STAMFORD, Conn. – The head of the blockchain advisory business at technology research and advisory firm Information Services Group (ISG) has called on the U.S. Food and Drug Administration (FDA) to offer clear, practical guidance on designing blockchain programs to improve food safety.
Speaking at the FDA public meeting, “A New Era of Smarter Food Safety,” in Rockville, Maryland, Alex Manders said the FDA should commission a federal research study on blockchain vendors, solutions and investment options and provide guidance for enterprises across the food supply chain on how to leverage blockchain technology to improve food safety.
“I have found the primary challenges with blockchain technology adoption are non-technical,” Manders said.
“I believe the FDA has demonstrated leadership to address these challenges, and should consider an FDA-sanctioned blockchain research study designed to outline and assess technology and solution providers, software vendors, options for investment and collaboration, digital supply chains and change management methodologies – in part, to reduce paper-based records.”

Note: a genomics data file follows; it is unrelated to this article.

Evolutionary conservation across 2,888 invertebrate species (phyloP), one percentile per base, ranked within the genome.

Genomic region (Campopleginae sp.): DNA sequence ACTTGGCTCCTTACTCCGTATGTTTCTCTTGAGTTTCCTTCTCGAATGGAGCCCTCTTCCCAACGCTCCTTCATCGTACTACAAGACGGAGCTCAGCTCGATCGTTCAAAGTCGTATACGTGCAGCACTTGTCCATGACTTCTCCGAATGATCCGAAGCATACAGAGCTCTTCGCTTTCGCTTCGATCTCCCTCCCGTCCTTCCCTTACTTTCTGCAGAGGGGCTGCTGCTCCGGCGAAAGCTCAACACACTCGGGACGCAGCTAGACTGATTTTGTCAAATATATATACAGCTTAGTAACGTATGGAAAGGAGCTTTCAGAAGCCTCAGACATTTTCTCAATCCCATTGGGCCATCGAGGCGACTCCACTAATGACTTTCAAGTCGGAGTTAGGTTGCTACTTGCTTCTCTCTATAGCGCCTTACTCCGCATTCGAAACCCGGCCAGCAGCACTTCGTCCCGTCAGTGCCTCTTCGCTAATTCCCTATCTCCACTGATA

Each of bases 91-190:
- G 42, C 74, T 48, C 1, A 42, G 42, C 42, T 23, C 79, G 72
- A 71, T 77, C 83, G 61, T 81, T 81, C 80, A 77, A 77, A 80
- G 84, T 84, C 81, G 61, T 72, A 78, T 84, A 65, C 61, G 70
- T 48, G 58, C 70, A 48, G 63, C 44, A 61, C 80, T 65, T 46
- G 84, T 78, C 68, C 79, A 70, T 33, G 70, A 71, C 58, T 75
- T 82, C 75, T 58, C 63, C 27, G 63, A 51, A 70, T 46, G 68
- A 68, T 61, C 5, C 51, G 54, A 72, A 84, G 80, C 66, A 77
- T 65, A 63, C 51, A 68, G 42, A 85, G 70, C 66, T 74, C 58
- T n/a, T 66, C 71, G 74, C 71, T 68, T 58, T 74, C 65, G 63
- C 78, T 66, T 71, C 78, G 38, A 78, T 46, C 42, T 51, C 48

Manders said the FDA guidance that would result from a blockchain research study would address the primary challenges to blockchain implementation in the food and beverage industry today.
“Based on my observations, the top challenges facing the food and beverage industry are incomplete awareness and understanding of blockchain technology vendors, solutions and business-to-business collaboration models; a lack of established industry and governance frameworks, and markets influenced by supply chain participants with a disproportionate pool of resources,” he said.
Noting the potential for blockchain to offer reliable and transformative transparency throughout the entire food supply chain, from growers to consumers, Manders also called for the FDA to consider appropriating funds or establishing grants for farmers, harvesters, distributors and retailers to implement distributed ledger technology and operating models.
While calling for federal research studies, Manders cautioned against over-regulating, noting, “We have seen an exciting explosion of new food, beverage and snack products in virtually every market category in the U.S. over the past five years. This innovation and competition give consumers more choices. New requirements may impede product innovation and could slow the adoption of real-world blockchain track-and-trace solutions comparable to Walmart’s ability to digitally see a supply chain journey from harvest to consumer.”